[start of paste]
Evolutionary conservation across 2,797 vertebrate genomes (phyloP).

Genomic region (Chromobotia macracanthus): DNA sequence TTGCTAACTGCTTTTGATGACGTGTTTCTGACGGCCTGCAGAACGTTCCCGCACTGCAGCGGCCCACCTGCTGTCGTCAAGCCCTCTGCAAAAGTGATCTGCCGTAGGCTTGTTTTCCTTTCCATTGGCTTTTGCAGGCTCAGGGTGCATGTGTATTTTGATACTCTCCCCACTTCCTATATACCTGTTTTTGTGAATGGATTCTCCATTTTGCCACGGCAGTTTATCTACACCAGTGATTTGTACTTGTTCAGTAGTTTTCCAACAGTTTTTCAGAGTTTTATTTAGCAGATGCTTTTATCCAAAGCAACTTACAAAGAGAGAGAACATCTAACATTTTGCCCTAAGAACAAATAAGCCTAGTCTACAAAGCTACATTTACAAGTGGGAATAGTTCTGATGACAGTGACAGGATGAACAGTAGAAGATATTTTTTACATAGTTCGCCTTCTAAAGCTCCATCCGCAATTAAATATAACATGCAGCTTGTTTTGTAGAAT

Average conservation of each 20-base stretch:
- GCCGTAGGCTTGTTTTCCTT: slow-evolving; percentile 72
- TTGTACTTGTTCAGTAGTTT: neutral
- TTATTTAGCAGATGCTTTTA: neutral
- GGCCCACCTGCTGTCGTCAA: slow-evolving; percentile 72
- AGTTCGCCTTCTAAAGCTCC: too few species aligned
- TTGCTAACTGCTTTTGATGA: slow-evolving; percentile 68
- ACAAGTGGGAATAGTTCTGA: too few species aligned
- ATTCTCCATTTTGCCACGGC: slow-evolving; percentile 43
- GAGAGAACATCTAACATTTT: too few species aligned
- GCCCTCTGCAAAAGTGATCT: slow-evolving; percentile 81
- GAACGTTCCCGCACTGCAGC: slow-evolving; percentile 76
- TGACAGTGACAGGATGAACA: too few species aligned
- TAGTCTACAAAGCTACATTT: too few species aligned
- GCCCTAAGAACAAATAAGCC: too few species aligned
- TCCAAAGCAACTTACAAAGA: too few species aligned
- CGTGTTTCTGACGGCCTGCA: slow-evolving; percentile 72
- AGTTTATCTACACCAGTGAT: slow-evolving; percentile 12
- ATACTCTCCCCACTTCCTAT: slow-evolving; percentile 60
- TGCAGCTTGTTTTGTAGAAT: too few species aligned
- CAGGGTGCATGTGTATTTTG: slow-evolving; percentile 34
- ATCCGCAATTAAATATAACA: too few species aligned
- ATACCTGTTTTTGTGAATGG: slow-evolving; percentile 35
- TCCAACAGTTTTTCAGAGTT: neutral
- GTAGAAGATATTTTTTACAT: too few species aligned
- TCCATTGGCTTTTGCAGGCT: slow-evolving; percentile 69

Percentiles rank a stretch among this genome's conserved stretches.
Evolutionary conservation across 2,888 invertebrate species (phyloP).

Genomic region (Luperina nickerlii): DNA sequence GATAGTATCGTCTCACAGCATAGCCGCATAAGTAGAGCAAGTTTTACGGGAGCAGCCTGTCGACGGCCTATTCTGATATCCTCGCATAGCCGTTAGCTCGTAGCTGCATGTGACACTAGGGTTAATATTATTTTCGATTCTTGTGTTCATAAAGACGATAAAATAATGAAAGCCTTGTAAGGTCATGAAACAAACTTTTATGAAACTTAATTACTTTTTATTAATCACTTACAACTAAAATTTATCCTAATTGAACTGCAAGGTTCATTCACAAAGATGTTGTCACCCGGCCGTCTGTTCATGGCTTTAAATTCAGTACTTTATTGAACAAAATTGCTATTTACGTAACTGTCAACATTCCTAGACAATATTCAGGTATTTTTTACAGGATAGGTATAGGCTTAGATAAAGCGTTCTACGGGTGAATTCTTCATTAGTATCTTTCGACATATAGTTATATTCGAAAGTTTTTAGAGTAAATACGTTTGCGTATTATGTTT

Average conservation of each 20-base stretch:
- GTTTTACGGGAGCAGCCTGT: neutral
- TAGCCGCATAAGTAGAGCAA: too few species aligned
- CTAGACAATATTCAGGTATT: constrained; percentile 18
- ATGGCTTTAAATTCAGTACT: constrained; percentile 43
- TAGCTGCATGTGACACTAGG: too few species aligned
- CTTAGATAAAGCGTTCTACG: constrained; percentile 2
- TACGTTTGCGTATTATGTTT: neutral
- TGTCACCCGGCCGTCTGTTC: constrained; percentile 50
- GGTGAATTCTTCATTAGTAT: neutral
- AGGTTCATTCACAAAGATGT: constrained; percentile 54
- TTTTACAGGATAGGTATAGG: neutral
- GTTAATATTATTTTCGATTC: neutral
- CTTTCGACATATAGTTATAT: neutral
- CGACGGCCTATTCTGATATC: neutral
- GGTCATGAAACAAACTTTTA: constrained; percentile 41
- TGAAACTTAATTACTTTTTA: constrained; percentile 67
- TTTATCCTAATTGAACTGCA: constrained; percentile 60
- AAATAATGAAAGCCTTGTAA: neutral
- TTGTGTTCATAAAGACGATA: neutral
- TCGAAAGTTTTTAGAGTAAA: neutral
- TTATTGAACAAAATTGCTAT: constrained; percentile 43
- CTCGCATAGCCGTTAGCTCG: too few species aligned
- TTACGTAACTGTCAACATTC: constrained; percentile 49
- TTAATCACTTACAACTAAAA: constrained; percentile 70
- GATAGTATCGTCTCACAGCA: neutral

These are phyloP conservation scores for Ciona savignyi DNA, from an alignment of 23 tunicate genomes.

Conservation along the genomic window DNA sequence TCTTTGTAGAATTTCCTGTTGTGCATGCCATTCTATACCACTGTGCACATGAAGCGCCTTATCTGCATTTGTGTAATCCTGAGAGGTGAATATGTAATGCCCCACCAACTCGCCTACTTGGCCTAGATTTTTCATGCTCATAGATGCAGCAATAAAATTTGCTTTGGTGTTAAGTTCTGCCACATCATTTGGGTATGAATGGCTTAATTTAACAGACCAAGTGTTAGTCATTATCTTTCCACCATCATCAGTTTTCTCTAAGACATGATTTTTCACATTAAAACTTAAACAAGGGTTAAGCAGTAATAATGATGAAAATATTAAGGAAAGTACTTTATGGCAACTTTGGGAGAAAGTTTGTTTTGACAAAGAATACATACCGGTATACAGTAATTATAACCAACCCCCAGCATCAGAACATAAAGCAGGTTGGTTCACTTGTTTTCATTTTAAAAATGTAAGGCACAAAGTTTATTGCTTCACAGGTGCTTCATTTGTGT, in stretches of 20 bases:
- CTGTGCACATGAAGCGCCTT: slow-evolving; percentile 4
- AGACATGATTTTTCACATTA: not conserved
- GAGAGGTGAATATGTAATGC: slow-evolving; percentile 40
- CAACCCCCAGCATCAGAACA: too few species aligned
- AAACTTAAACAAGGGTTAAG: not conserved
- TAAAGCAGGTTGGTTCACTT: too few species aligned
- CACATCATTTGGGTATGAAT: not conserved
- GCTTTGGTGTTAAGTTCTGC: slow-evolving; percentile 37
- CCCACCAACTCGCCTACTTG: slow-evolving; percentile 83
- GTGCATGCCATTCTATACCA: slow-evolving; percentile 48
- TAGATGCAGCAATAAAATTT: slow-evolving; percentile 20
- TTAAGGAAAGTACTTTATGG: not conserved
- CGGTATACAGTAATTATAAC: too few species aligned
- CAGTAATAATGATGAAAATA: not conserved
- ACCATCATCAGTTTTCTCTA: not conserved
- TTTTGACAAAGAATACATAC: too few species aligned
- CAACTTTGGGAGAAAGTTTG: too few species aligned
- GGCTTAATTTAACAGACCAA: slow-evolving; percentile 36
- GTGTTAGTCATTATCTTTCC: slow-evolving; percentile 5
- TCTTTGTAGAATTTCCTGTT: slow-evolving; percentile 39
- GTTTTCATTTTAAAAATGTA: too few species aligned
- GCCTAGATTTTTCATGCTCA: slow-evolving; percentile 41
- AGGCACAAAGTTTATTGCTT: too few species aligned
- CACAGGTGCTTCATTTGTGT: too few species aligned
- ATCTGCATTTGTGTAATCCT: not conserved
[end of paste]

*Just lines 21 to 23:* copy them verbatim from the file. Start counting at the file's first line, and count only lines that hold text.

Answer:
- ATACTCTCCCCACTTCCTAT: slow-evolving; percentile 60
- TGCAGCTTGTTTTGTAGAAT: too few species aligned
- CAGGGTGCATGTGTATTTTG: slow-evolving; percentile 34